You can also download it and watch it in a media player.
I would love to hear about it. Read all your other posts and the associated links with great interest. I might have even learned some things!
One thing that you have pointed out that no one can deny is that hi-fi audio is a field rife with misinformation in the service of salesmanship. You've been doing yeoman's work in cutting through the BS. It's appreciated!
I was looking for a link I've seen in the past but can't find it yet.
It is my understanding that modern DAC's are virtually perfect. That wasn't always the case.
There is also the problem that even with near-perfect modern DAC's, PC's are something of a hostile environment due to noise/interference, which is one reason external DAC's are frequently sought out.
But, the internal logic/functioning of the modern DAC chips, it is my understanding, is virtually perfect at recreating the original analog sound wave, which the Nyquist theorem stated before they existed that they should be able to do. Mathematically, you can re-create the original perfectly. I guess the problem is getting the hardware/software to do it. It is my understanding that modern dac's do this basically flawlessly.
Drinking up all this info on digital audio, that is! Thanks, wjonjd!
I am wondering about one thing:
"the DAC can mathematically recreate the EXACT analog sound wave"
From time to time, in discussions of upgrading home audio reproduction equipment, I will see the suggestion that a "better" DAC is essential.
Is there anything to this?
I looked at my original post to you and it was uncalled for, inaccurate, condescending, and not my best moment.
I have emailed DL letting him know what I found when I analyzed the CD and HD files, and asked him to ask Jeffrey Norman or other engineers if my conclusion is accurate, and why they feel they must do this.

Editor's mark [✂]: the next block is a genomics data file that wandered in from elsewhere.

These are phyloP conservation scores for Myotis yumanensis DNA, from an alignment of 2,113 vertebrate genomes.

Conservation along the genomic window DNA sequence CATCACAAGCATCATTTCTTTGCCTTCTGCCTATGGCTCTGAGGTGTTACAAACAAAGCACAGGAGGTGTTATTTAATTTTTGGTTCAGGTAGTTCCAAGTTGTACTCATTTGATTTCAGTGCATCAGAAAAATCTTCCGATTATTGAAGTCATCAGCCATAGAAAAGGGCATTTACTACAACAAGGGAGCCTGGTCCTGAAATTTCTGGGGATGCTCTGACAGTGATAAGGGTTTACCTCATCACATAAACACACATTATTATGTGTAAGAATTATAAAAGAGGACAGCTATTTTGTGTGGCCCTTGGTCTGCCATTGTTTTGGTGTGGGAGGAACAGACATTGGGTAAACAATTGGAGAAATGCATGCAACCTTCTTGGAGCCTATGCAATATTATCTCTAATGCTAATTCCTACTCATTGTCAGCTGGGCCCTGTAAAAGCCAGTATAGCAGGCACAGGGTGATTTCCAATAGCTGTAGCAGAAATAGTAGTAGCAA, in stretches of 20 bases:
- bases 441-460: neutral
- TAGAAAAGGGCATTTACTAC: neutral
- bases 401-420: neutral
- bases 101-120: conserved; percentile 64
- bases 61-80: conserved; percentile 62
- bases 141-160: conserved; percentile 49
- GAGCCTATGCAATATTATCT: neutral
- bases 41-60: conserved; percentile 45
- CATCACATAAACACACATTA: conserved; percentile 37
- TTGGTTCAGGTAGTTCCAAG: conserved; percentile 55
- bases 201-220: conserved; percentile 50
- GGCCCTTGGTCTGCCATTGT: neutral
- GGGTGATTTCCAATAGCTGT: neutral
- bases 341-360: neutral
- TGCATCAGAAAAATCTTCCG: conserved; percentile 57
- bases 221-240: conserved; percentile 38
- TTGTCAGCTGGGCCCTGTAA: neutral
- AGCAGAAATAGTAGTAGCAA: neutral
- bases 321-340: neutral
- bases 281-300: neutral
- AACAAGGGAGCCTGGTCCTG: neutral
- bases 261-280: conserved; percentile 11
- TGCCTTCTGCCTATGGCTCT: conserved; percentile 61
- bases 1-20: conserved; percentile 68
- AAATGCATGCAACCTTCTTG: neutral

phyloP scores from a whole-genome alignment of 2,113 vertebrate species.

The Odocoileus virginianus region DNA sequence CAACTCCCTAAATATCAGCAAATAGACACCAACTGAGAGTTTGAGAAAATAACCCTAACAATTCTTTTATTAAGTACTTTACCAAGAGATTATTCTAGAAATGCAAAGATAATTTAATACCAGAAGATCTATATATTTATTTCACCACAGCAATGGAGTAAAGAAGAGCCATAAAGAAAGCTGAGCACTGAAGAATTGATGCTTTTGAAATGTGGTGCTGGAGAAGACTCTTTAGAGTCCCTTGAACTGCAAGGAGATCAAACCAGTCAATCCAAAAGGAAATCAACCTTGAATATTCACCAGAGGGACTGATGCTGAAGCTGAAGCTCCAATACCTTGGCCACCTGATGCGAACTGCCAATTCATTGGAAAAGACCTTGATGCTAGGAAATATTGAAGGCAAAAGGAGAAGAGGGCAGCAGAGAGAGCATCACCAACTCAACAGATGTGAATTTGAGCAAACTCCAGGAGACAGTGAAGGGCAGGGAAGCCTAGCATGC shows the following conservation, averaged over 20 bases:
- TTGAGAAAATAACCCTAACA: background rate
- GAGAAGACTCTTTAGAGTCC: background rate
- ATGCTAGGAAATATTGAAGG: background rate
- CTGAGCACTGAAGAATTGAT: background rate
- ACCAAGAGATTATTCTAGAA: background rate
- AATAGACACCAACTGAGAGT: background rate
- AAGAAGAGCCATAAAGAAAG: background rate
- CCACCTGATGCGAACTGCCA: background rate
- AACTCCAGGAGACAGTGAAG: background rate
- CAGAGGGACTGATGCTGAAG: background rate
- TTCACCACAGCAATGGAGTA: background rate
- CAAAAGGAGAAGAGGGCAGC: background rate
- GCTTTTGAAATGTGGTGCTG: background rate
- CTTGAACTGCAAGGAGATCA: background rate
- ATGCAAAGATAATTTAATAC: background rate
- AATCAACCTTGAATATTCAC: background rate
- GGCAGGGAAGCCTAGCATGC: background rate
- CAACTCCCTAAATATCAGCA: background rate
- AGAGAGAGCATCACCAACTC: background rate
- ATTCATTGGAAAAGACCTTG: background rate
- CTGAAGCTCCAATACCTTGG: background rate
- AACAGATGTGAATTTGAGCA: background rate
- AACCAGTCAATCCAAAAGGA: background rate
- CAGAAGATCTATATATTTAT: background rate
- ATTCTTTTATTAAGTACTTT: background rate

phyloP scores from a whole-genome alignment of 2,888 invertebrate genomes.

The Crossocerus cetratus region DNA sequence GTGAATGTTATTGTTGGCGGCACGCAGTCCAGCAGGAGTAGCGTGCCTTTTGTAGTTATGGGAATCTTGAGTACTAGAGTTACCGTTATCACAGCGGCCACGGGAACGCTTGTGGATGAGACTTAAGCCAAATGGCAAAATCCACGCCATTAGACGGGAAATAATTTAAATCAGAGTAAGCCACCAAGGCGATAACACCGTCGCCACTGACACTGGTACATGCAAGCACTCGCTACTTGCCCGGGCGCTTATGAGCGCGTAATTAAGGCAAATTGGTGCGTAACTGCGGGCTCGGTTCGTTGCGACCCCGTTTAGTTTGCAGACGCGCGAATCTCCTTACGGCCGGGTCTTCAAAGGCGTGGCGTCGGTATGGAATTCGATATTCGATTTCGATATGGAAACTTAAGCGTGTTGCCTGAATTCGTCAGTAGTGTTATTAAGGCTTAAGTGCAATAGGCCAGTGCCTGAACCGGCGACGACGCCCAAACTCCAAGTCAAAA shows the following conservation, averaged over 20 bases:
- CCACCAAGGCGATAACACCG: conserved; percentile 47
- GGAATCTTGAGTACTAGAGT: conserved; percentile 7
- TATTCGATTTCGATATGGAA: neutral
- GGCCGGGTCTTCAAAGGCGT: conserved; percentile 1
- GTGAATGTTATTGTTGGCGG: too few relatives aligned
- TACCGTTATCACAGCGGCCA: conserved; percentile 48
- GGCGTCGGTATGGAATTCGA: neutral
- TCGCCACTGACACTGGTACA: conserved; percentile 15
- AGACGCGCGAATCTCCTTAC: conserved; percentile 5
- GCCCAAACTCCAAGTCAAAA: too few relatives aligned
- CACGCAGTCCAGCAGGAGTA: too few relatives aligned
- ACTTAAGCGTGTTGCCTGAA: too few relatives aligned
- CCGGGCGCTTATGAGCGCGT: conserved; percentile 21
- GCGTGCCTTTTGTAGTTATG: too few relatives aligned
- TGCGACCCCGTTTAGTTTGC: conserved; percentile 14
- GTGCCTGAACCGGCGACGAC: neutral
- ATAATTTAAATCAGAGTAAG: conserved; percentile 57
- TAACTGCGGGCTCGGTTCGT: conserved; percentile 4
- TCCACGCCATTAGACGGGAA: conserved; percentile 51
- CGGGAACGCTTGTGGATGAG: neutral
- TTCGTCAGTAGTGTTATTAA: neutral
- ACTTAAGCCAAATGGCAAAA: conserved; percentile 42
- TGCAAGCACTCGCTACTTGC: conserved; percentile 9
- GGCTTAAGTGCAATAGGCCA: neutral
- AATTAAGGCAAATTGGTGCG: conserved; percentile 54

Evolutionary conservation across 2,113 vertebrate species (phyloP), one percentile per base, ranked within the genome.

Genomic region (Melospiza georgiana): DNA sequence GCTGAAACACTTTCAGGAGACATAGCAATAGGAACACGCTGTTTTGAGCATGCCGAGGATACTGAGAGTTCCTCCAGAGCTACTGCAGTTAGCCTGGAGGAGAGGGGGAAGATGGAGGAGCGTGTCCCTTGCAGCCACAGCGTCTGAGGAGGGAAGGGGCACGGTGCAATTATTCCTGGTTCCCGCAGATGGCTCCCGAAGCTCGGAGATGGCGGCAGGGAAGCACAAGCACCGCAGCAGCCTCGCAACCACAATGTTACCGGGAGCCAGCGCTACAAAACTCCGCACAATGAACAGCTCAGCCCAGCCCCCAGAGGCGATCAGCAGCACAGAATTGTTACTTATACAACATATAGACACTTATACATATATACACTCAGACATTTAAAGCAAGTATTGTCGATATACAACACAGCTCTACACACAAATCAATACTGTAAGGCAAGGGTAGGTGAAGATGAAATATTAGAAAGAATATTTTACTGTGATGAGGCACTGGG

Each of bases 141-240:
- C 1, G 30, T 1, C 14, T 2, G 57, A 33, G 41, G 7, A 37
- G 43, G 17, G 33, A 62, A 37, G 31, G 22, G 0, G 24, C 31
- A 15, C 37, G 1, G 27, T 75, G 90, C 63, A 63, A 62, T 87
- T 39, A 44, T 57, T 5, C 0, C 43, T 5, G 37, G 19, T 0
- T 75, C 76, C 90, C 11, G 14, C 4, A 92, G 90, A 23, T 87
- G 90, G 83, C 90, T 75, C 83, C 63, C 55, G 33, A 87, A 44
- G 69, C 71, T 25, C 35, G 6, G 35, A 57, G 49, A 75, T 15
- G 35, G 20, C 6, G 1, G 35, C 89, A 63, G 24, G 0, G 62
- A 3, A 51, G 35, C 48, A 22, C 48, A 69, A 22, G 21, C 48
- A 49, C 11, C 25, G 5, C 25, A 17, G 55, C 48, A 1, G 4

I'll report back if I hear anything back.
The fact that dynamic compression was used on the cd's is why they sound like they do.
Order #'s sent to you.
I will also call Customer Service this afternoon and see if they have an update.
you too. So sorry.
Disc number two from the Omni Show (4/1/1990) will not play in my car. The car radio says "disc error" when I called Deadnet they told me they would not be able to replace the disc because it was over 30 days old. Can you help me? Who did you talk to when you called customer service? I am not very happy about this. Thanks!!
send me your order # and the details and I'll see what the Dr. can do.
I must say I am very impressed with the sound quality and strong performances of all of these shows. I have been listening off and on for the past couple of months. However when I got to disc two of the first Omni Show (April 1, 1990) I discovered the disc was defected and would not play. When I called DeadNet they told me there was nothing they could do for me because the purchase was over 30 days old. Well they did tell me to repurchase the box set and return it with the defective disc. I do not want to go through all of that. I payed close to $250.00 for this and Deadnet is not willing to replace a broken disc. Any advice?
Hi JMT2010 - I posted a few links that go into a lot of detail about the technical aspects of digital audio - you can find them below.
You're close, but not quite there in what you described.
for instance, at the very end, you refer "the human ear does not pick up ..... it just hears a continuum". The issue here is that it doesn't have to pick or not pick up the individual samples. The digital to analog converter (DAC) takes the stored digital information and converts it back to an analog wave. The Nyquist theorm, on which the very idea of digital audio is based, states that as long as the frequency of sampling is as least twice as high as the highest frequency of sound being reproduced, then the ORIGINAL analog sound wave, of any complexity, can be reproduced EXACTLY. That's why the "stair step" concept that hi res websites like to display is a deception. When you look at a graph of a waveform stored digitally, yes if you zoom way in you can see "stair step" looking (jagged) edges to the waveform. It's a deception, because the DAC recreates from this the original sound wave EXACTLY - as long as the frequencies are below half the sampling rate.